Theology and Modern Physics, and me.

“Try and penetrate with our limited means the secrets of nature and you will find that, behind all the discernible concatenations, there remains something subtle, intangible and inexplicable.”
-Einstein

See, I think a problem that needs to be addressed concerning me and any religion getting along is that I have a lot of theoretical physicists’ point of view on things to meander through. I spent a lot of time researching and understanding theoretical and quantum physics on my own in college, for no reason other than it was interesting, and also researching some of their theological views. Take Einstein’s quote above from above. One would think, “Oh! Einstein was religious!” Here is a follow up quote from that same interview:

“I believe in Spinoza’s God, Who reveals Himself in the lawful harmony of the world, not in a God Who concerns Himself with the fate and the doings of mankind.”

Until now I’ve let these theoretical physicists’ views coincide and sometimes overrule my own thoughts but I really need to step up and make my own interpretations.

You know that Einstein, even if you’re only vaguely familiar with his work, was a god of physics. If you aren’t really familiar just go wikipedia general relativity, or special relativity, it will blow your mind (and don’t bother with the equations haha just go for conceptual understanding) and really make you appreciate the complexity of the world, do yourself a favor. So with that said, it’s hard not to really, really, respect what he says about things.

What one needs to remember though is that he was a theoretical physicist. He spent his days laboring at a desk and chalkboard, talking to like-minded colleagues, thinking of abstract mathematical equations. With his talents for mathematics and physics, his brain probably spent little time considering the human condition. When he did consider such things, he was able to put it into words beautifully but the physicist in him cannot be hidden away, it seeps out of his every metaphor:

“An hour sitting with a pretty girl on a park bench passes like a minute, but a minute sitting on a hot stove seems like an hour. That’s relativity.”

and

“Gravitation is not responsible for people falling in love.”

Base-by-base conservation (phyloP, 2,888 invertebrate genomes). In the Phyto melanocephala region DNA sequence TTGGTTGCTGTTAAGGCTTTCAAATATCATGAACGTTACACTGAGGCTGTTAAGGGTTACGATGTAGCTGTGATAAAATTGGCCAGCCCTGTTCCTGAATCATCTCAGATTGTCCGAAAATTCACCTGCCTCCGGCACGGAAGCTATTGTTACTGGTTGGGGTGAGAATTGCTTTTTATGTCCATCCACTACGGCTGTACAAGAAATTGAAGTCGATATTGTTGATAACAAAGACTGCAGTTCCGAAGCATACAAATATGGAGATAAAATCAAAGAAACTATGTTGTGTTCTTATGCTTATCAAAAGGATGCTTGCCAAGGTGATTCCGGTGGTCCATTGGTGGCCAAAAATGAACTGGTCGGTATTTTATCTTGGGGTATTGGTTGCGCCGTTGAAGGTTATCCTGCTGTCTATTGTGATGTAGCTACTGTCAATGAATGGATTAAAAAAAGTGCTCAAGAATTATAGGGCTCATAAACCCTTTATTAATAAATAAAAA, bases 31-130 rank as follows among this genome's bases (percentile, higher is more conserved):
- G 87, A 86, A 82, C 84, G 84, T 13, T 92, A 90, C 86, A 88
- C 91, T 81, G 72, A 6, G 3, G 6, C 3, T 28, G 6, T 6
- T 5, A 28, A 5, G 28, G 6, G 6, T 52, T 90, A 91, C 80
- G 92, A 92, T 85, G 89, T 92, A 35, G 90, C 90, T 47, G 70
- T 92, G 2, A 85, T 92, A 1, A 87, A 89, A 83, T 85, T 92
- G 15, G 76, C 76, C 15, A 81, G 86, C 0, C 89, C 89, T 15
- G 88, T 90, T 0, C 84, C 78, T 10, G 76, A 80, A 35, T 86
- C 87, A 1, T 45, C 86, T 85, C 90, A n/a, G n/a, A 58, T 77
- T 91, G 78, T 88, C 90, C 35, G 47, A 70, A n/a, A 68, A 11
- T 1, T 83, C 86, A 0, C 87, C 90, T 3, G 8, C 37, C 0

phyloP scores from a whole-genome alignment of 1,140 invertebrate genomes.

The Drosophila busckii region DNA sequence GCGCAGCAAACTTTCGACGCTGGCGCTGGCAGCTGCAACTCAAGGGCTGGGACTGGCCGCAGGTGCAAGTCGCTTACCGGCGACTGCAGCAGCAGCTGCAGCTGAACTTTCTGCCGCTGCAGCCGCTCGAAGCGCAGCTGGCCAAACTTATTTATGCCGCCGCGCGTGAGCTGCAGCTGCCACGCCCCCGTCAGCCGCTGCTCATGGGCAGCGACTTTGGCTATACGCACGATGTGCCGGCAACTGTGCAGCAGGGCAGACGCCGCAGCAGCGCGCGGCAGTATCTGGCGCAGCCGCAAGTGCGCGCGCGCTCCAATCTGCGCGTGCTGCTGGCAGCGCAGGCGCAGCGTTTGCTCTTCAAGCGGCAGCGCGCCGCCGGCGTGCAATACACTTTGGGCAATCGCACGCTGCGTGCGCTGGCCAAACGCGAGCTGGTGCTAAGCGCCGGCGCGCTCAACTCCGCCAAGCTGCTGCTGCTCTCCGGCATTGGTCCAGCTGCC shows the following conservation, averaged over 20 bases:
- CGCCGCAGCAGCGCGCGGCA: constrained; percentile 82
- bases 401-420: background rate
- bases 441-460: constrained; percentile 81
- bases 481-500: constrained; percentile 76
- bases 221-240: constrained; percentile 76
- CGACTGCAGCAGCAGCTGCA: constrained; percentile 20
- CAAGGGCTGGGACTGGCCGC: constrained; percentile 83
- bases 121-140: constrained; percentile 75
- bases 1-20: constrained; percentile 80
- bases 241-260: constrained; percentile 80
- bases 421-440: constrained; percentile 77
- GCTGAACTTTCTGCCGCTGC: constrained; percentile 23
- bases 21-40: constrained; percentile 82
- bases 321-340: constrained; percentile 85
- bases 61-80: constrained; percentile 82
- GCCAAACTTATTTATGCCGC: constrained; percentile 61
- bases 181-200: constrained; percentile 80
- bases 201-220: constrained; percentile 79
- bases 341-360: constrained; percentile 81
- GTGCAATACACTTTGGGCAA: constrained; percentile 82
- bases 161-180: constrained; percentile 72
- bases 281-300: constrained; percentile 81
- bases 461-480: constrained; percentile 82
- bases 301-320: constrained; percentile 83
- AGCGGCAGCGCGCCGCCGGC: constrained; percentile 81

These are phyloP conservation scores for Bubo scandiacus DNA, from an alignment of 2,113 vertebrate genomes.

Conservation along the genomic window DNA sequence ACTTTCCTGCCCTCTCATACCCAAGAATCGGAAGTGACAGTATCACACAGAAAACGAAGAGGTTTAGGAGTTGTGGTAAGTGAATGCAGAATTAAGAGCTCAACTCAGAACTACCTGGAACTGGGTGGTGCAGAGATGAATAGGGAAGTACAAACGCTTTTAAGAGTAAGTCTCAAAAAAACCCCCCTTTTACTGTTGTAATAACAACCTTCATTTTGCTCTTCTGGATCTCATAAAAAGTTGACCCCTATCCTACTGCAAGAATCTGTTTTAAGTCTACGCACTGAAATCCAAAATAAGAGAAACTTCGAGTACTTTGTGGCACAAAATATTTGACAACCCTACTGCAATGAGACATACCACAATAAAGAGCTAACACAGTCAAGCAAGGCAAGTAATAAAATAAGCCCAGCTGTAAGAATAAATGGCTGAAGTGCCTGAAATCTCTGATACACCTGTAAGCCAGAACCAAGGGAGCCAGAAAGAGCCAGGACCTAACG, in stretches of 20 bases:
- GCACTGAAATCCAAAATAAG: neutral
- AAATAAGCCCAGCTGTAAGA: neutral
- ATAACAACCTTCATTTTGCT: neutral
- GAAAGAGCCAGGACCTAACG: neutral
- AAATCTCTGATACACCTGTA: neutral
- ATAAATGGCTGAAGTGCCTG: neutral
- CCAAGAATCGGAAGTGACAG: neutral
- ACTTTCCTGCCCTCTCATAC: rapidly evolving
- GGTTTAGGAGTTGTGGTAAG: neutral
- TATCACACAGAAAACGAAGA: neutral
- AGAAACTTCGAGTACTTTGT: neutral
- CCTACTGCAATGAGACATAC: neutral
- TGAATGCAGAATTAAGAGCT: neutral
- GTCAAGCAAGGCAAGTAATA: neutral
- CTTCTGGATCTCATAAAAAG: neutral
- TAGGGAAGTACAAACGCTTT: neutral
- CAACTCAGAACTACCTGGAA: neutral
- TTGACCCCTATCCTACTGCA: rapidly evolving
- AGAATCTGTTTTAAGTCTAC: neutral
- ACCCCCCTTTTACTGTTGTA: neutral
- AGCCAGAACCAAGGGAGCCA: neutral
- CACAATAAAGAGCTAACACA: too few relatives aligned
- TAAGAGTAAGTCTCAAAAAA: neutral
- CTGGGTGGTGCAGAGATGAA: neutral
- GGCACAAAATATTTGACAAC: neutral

So I guess my point is…what is responsible for people falling in love? Einstein didn’t have an answer for that. Sure, cite neurochemicals and genetics and environmental influences, you can do that. The complexities associated with those factors are beyond human comprehension, however. The interplay between those things for any one individual is about as complicated as the galaxy (?universe, hm), seriously. We can model it all with sociology and psychology but it will never explain the human beings that fall through the cracks. Those methods will never explain anything other than “the average.” Who is average? No one is actually “the average.”

Anyway, I’m getting offtrack. Einstein, and many theoretical physicists, and many dedicated scientists in general, did not, do not, have healthy social or family lives for the most part. They exist in their own worldview that they have constructed to make themselves comfortable. For them. Not for all of humanity. Physics is for all of humanity, physicists’ world views are not.

Back to the first quote at the top of the page – doesn’t the mysterious and sometimes ridiculous uniqueness of every human being fall under “secrets of nature”? I don’t know what inexplicable things Einstein was talking about; perhaps it was the curvature of space-time, or the fact that our universe is expanding into…nothing, or that light is both a particle and a wave and just to make things crazier does not experience time, or maybe he was just describing the beauty of the cosmos. There is no real explanation for any of those things. They are just parts of the universe. Just like there is no explanation for fate. It’s just part of life.

It is to these things that I can submit myself to a Higher Power. There is no science behind the path you choose in life. There never will be. That’s what spirituality is for.

Logic and reason break down when there is no science to be applied. This is really hard to accept sometimes for me…because they rule so, SO prominently in many other areas of life that I am somewhat well-versed in. It’s quite a disconnect, it’s a jarring disconnect between the modern world and the intangible world. It’s tough to swallow sometimes…tough to keep them apart.

Anyway, I’m glad I kinda got this cleared up. I want to get in the habit of writing my thoughts down because I feel like I get more out of them this way. This way, I have to FOCUS for an extended period of time on one subject in order to explore it in a brief essay, and it’s meditative in a sense. This way the thoughts are not fleeting, my mind does not wander as easily, and it makes me confront myself head on.

4 Comments

  1. December 18, 2008 at 4:42 pm

    I really enjoyed reading this.

    Parts of what you say remind me of a talk by Nassim Taleb in which he mentioned that medicine and science used to kill more people than religion. At certain points in the past it was a hell of a lot safer to visit a priest and have him pray for your sickness than to see a doctor about it.